Wednesday News Review

Lib Dem rating at all time low

Support for the Liberal Democrats has slumped to its lowest level since the party was formed in 1988, according to The Independent’s “poll of polls”. Nick Clegg is now the most unpopular third party leader since David Owen led the Social Democratic Party (SDP) in 1989. The Liberal Democrats’ 11 per cent rating in the first poll of polls since last May’s election highlights the dramatic slide in their fortunes since they entered the Coalition with the Conservatives. The 57 Liberal Democrat MPs would be reduced to a rump of just 15 at the next election if this level of support were to be repeated then. Labour is now on 40 per cent and the Tories on 38 per cent, giving Labour an overall majority of 14, according to the weighted average of the regular surveys by ComRes, ICM, Ipsos MORI and YouGov. John Curtice, professor of politics at Strathclyde University, who compiled the figures, said that the costs and benefits of the Coalition had been distributed very unevenly between the two parties in it. “It is clear that the tone and direction of the Coalition Government has upset many people who voted Liberal Democrat in May, and before, while for the most part those who voted Conservative have been reasonably content with what has transpired,” he said. – Independent

Nick Clegg and Theresa May at war over control orders

Nick Clegg has yet to strike a deal with the increasingly determined home secretary, Theresa May, over how to replace control orders or allow suspected terrorists to be detained for more than 14 days without charge in exceptional circumstances.

Faced by growing calls from senior former cabinet members to retain control orders, it appears that the Liberal Democrat leader is willing to seek a compromise, and will recognise that some form of replacement to control orders is necessary – even though in opposition he called for their outright abolition… Clegg is facing a fraught battle to balance the needs of civil liberties and national security, as well as prevent a public falling out between two distinguished Liberal Democrats peers: Lord Carlile, the government reviewer of terrorism until last week, and Lord Macdonald, the man appointed at the insistence of Clegg to monitor the terrorism review. – Guardian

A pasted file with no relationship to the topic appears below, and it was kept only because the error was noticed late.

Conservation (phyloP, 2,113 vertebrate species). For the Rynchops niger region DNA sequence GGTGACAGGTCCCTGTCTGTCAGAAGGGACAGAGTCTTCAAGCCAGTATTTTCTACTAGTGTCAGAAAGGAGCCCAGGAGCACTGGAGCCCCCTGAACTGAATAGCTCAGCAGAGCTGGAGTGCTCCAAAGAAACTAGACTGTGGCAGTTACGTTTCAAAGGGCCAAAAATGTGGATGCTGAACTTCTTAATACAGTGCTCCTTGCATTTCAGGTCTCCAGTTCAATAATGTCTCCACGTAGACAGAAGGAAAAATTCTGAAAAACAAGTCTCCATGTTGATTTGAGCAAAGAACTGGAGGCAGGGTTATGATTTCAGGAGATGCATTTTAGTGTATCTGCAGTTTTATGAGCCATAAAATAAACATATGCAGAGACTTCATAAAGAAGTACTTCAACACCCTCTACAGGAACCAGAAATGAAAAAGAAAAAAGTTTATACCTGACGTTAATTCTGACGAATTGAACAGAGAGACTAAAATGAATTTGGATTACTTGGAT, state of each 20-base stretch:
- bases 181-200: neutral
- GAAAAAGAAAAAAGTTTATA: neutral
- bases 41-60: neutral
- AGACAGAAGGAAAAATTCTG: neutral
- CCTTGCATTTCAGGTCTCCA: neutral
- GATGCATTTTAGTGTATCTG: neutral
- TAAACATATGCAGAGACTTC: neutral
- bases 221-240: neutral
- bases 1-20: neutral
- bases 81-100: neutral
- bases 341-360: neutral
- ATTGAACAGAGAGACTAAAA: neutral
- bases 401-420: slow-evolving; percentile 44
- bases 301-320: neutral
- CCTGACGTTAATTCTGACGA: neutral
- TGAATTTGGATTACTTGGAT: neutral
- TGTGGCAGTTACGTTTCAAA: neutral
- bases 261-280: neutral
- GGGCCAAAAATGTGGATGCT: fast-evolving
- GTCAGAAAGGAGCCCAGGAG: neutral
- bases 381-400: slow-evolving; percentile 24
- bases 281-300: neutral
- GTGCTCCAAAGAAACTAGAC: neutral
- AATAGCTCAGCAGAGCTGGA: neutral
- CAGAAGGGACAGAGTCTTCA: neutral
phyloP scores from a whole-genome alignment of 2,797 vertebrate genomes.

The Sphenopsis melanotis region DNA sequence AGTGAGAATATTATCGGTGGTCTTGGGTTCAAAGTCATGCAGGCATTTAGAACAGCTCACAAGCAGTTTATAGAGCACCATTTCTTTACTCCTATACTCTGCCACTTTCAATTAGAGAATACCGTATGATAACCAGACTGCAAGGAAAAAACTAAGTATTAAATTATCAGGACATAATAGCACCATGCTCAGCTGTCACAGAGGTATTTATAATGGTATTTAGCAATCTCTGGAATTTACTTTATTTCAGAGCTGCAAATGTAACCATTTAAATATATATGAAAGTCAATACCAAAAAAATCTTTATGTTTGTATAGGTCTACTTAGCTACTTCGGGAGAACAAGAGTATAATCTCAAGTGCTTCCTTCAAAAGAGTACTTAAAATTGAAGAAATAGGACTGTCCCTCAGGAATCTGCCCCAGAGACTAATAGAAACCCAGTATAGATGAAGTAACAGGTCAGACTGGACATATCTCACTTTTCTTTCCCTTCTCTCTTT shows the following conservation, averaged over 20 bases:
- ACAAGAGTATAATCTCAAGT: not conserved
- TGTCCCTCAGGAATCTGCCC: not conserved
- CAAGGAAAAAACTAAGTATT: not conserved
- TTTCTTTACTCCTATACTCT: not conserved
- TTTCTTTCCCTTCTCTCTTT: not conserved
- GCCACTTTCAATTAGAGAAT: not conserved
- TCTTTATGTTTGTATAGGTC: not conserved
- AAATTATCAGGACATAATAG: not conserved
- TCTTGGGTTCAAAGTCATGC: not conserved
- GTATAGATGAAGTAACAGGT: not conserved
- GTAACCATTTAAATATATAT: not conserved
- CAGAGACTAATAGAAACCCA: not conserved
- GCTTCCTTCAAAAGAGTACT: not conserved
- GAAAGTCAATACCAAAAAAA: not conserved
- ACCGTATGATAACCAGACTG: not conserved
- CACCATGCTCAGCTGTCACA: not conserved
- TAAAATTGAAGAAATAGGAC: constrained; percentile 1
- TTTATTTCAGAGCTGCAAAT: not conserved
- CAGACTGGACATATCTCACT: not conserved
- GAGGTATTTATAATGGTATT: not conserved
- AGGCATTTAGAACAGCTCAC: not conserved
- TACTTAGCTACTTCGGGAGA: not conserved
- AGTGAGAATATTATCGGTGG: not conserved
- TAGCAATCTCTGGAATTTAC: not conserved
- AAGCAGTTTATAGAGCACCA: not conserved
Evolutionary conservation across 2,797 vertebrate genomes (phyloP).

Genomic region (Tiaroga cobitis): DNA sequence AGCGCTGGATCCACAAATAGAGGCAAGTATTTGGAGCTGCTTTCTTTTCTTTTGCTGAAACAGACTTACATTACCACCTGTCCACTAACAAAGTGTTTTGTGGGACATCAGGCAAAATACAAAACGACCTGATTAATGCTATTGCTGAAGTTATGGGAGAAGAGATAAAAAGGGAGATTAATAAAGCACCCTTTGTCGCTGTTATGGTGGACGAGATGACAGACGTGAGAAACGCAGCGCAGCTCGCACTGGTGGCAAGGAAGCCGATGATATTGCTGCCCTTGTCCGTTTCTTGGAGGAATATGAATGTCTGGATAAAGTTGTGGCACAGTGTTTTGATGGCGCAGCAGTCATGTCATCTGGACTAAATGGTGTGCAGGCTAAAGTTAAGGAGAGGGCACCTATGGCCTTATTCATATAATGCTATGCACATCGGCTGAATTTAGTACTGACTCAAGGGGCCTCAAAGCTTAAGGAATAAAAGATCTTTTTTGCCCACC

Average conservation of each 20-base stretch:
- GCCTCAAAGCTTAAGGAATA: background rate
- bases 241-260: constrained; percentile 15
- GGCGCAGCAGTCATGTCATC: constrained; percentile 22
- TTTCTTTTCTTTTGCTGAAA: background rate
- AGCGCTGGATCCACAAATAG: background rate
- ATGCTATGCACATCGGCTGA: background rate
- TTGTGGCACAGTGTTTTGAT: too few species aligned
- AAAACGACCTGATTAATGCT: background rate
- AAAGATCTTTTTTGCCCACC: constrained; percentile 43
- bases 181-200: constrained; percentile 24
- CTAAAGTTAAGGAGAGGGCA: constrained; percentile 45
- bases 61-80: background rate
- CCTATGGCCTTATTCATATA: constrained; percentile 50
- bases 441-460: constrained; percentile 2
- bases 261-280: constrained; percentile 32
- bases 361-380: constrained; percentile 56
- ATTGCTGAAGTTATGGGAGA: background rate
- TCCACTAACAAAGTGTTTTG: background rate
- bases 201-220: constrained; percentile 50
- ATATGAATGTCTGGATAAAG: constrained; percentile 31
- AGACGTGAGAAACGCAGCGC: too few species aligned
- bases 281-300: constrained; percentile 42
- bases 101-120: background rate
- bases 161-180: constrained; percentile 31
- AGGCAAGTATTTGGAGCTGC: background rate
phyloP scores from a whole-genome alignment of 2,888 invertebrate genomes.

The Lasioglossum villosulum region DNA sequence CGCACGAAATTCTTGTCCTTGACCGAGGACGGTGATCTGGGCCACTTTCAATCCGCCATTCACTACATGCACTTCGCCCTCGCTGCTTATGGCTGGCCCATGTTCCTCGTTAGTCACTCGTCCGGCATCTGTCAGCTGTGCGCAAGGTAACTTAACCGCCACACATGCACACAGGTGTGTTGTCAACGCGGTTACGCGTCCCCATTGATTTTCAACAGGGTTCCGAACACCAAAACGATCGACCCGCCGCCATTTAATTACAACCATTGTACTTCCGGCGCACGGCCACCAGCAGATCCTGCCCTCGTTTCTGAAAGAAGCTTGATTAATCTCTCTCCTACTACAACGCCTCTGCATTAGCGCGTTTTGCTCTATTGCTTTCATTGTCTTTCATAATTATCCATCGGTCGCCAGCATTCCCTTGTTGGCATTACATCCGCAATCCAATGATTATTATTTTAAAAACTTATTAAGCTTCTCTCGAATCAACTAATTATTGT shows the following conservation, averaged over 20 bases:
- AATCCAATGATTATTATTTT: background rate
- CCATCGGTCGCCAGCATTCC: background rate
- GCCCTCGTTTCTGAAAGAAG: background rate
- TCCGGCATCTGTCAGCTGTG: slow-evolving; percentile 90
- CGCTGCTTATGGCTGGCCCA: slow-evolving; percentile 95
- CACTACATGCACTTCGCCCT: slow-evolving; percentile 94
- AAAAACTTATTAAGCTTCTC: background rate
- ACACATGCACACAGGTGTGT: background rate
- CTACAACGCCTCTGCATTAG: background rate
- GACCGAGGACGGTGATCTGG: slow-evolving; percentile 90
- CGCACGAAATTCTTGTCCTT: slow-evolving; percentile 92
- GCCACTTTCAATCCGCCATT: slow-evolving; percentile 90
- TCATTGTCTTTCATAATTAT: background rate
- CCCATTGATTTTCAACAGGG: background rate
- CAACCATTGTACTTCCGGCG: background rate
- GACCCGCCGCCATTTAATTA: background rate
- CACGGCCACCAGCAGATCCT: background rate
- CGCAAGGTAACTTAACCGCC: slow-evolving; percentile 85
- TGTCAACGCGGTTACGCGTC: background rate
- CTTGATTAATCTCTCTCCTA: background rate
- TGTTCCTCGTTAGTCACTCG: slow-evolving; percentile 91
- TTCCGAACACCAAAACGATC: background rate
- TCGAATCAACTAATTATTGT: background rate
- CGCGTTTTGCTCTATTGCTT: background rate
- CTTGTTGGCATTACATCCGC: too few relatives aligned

DAVID Cameron is to hold crisis talks with Nick Clegg amid signs the row over control orders is threatening to shatter the fragile coalition. Mr Clegg wants the measures, which force terrorist suspects to observe a curfew and wear a tag, to be scrapped. But he is locked in a bitter row with Home Secretary Theresa May. Mr Cameron has called an urgent meeting ahead of next week’s Cabinet. No?10 hinted he was unwilling to give any ground, saying UK security was above party politics. – The Mirror

Lib Dems crumble in Oldham

The Liberal Democrats will not win the Oldham by-election next week. The Tories might, though. They were around 2000 down in May and I don’t perceive that their support has fallen by a great deal. Remember, this is one of the few parts of the country where a sizeable group of people define themselves as “Liberal”.  From the times I’ve been on the doorstep in Oldham (it’s not often), it is these “Liberals” who most feel the betrayal. They’re turning on Clegg. Many will stay at home. Some will vote Labour. A smaller group will go Tory. A Tory win is the only thing that all three party leaders don’t want. It would be comical if the consequences weren’t so serious. If we lose (and if we don’t turn out our natural supporters on a cold day in January, we will), Ed Miliband will be in the firing line of the anonymous (though we all know who they are) briefers near to the shadow cabinet. Yet defeat causes greater problems for the government. The Lib Dems need this seat to remain credible. If their coalition partners win, it will be a catastrophe for Clegg and, therefore, an irritation for Cameron. – Tom Watson, Labour Uncut

David Cameron and Nick Clegg will use the Oldham East by-election to quash claims the Liberal Democrats and Conservatives are planning a permanent merger. The Deputy Prime Minister will claim the by-election is a two horse race between the Liberal Democrats and Labour when he visits the constituency later today. He will also tell a town hall meeting that his party will run in every seat in 2015, instead of forming any electoral pact with the Conservatives. David Cameron is expected to visit later in the week, perhaps as soon as tomorrow. – PoliticsHome

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